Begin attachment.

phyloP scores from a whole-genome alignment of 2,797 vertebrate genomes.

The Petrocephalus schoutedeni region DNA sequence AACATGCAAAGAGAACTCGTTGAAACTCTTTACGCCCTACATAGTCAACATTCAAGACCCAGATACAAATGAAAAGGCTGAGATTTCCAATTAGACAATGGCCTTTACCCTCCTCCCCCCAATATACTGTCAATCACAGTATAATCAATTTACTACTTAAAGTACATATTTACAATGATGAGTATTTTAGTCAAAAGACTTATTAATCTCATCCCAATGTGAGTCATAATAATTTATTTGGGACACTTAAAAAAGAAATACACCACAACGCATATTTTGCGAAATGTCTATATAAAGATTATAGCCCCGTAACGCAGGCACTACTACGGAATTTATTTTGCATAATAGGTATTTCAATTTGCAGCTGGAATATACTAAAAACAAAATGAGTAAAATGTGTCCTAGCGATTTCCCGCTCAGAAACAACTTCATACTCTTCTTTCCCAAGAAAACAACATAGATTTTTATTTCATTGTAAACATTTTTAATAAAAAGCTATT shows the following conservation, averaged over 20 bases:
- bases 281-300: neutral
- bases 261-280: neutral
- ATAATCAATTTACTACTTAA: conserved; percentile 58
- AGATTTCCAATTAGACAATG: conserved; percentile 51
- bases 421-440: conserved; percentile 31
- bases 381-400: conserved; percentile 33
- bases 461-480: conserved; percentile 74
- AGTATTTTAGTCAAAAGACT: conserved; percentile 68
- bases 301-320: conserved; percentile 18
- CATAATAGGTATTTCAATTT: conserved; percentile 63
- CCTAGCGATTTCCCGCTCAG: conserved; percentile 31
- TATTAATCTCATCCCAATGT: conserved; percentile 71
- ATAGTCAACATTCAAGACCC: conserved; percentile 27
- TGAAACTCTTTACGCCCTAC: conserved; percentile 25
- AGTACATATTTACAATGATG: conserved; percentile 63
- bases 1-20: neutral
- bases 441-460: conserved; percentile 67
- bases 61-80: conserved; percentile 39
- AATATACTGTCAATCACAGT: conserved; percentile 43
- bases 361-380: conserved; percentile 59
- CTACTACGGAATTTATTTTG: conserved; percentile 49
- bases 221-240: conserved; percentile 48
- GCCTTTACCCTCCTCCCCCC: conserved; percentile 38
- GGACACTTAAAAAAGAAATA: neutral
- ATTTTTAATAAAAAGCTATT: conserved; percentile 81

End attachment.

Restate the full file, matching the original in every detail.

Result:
phyloP scores from a whole-genome alignment of 2,797 vertebrate genomes.

The Petrocephalus schoutedeni region DNA sequence AACATGCAAAGAGAACTCGTTGAAACTCTTTACGCCCTACATAGTCAACATTCAAGACCCAGATACAAATGAAAAGGCTGAGATTTCCAATTAGACAATGGCCTTTACCCTCCTCCCCCCAATATACTGTCAATCACAGTATAATCAATTTACTACTTAAAGTACATATTTACAATGATGAGTATTTTAGTCAAAAGACTTATTAATCTCATCCCAATGTGAGTCATAATAATTTATTTGGGACACTTAAAAAAGAAATACACCACAACGCATATTTTGCGAAATGTCTATATAAAGATTATAGCCCCGTAACGCAGGCACTACTACGGAATTTATTTTGCATAATAGGTATTTCAATTTGCAGCTGGAATATACTAAAAACAAAATGAGTAAAATGTGTCCTAGCGATTTCCCGCTCAGAAACAACTTCATACTCTTCTTTCCCAAGAAAACAACATAGATTTTTATTTCATTGTAAACATTTTTAATAAAAAGCTATT shows the following conservation, averaged over 20 bases:
- bases 281-300: neutral
- bases 261-280: neutral
- ATAATCAATTTACTACTTAA: conserved; percentile 58
- AGATTTCCAATTAGACAATG: conserved; percentile 51
- bases 421-440: conserved; percentile 31
- bases 381-400: conserved; percentile 33
- bases 461-480: conserved; percentile 74
- AGTATTTTAGTCAAAAGACT: conserved; percentile 68
- bases 301-320: conserved; percentile 18
- CATAATAGGTATTTCAATTT: conserved; percentile 63
- CCTAGCGATTTCCCGCTCAG: conserved; percentile 31
- TATTAATCTCATCCCAATGT: conserved; percentile 71
- ATAGTCAACATTCAAGACCC: conserved; percentile 27
- TGAAACTCTTTACGCCCTAC: conserved; percentile 25
- AGTACATATTTACAATGATG: conserved; percentile 63
- bases 1-20: neutral
- bases 441-460: conserved; percentile 67
- bases 61-80: conserved; percentile 39
- AATATACTGTCAATCACAGT: conserved; percentile 43
- bases 361-380: conserved; percentile 59
- CTACTACGGAATTTATTTTG: conserved; percentile 49
- bases 221-240: conserved; percentile 48
- GCCTTTACCCTCCTCCCCCC: conserved; percentile 38
- GGACACTTAAAAAAGAAATA: neutral
- ATTTTTAATAAAAAGCTATT: conserved; percentile 81